2. a. The chairman’s work is compared to one other person (me). “More detailed” is correct.
3. c. The day he got fired was the “worst” day of his life is correct because that one day is compared to all of the other days in his life.
Negative words are words that mean “not” or “no.” They are considered adverbs.
My boss asked me not to turn in the cost analysis until the end of the year.
The creative team had never been unprepared.
I looked for the file but it was nowhere on my computer.
1. Complete each sentence with a negative (adverb).
a. My younger sister is _____ the type of person to cause any trouble.
b. Despite going fishing over a dozen times, he ____ caught a fish!
c. The GPS directed me to the hotel but it was ____ to be found.
d. This morning, Mr. Anderson could _____ find the newspaper.
e. The dog buried his bone but it was _____ in the yard.
f. Mrs. Jackson has traveled to every country in Europe but she has ____ traveled to Italy.
a. not (or never)
c. nowhere (this is the best answer as it indicates a place)
e. nowhere (or not)
f. not (or never)
In this chapter, we’re going to cover the fundamentals of conjunctions.
(This includes what they are, different types of conjunctions, and why they’re important.)
It will also show you the proper use of conjunctions to join words, phrases, and parts of sentences (clauses).
Conjunctions are some of the most important little words in a sentence. Their purpose is to join together words, phrases, or parts of sentences. “And,” “but,” and “or” are the three most commonly used conjunctions.
Without conjunctions, our English would be short and choppy. Conjunctions help us to combine ideas and to vary the sentence patterns for interest and detail.
Joining together words: The business manager and the department secretary will organize the symposium.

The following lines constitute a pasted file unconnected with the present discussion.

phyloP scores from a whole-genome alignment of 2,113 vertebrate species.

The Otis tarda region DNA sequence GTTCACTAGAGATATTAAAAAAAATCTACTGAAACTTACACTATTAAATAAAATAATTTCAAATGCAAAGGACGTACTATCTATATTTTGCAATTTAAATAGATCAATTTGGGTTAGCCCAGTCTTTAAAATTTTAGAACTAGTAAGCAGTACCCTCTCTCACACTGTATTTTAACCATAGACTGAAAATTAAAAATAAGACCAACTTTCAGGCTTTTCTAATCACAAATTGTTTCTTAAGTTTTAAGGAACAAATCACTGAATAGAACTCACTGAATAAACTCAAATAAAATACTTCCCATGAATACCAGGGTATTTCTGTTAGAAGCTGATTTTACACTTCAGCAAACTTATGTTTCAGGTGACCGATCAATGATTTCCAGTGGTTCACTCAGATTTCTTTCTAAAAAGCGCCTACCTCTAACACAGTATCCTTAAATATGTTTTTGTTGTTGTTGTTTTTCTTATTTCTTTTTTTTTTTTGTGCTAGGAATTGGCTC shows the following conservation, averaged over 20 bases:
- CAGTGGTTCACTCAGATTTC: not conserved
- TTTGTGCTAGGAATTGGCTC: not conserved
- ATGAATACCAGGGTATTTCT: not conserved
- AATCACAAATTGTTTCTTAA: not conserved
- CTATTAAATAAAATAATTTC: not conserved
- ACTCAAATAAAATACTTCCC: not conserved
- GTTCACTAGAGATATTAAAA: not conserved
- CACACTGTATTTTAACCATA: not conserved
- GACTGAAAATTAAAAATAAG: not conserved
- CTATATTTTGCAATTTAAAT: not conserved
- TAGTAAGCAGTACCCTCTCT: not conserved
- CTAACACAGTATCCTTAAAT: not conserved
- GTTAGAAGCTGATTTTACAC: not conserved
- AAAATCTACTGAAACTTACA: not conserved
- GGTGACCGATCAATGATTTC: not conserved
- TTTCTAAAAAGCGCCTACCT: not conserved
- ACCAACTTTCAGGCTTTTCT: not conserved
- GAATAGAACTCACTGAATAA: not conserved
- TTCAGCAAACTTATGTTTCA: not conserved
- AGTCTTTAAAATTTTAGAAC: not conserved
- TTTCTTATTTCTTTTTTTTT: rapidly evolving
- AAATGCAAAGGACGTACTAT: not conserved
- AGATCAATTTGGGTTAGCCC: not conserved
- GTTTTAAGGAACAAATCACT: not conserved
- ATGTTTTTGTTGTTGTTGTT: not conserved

Joining together phrases: The new company will build over by the river or near the downtown area.
Joining together parts of sentences (clauses): The meeting started late, but the presenter was not prepared.
1. Which conjunction best fits in this sentence? Use and, or, but.
It was decided to host the stakeholders on either Friday this week _____ Friday of next week.
2. Which conjunction best fits in this sentence? Use and, or, but.
The business manager balanced the books _____ informed the company of the profits.
3. Which conjunction best fits in this sentence? Use and, or, but.
I outlined the chapter, _____ it didn’t really help me understand the material very well.
1. or (the event will happen this week or next week; joins phrases)
2. and (the business manager is in charge of both tasks; joins words)
3. but (despite outlining the chapter, the person didn’t really benefit from it; joins parts of sentences that show contrast)
Besides the conjunctions “and,” “but,” and “or,” there are other coordinating conjunctions that join words, phrases, and parts of sentences (clauses). These include “for,” “nor,” “yet,” and “so.”
She studied several hours each night. She wanted a better life for everyone.
I didn’t want to take on the new job nor the responsibilities.
Leo worked long hours and did commendable work, yet he was not offered a raise this year.
Traveling abroad boosted his English skills so he was much more proficient in the language.
1. How many conjunctions are in the sentence?
Hillary and Hank completed their master’s degrees but they needed to officially graduate so they could be hired by the company.
2. Fill in the blank with the correct coordinating conjunction.
It wasn’t morning ____, but Jackson didn’t want to miss the chance to swim before his doctor’s appointment.
3. Fill in the blank with the correct coordinating conjunction.
The weather was warm enough _____ planting the vegetable garden.
4. Fill in the blank with the correct coordinating conjunction.
It was decided that I would get a raise _____ I was really happy!
5. Fill in the blank with the correct coordinating conjunction.
My manager _____ his boss could attend the conference.
1. c. There are three conjunctions in the sentence: and, but, so.
2. a. yet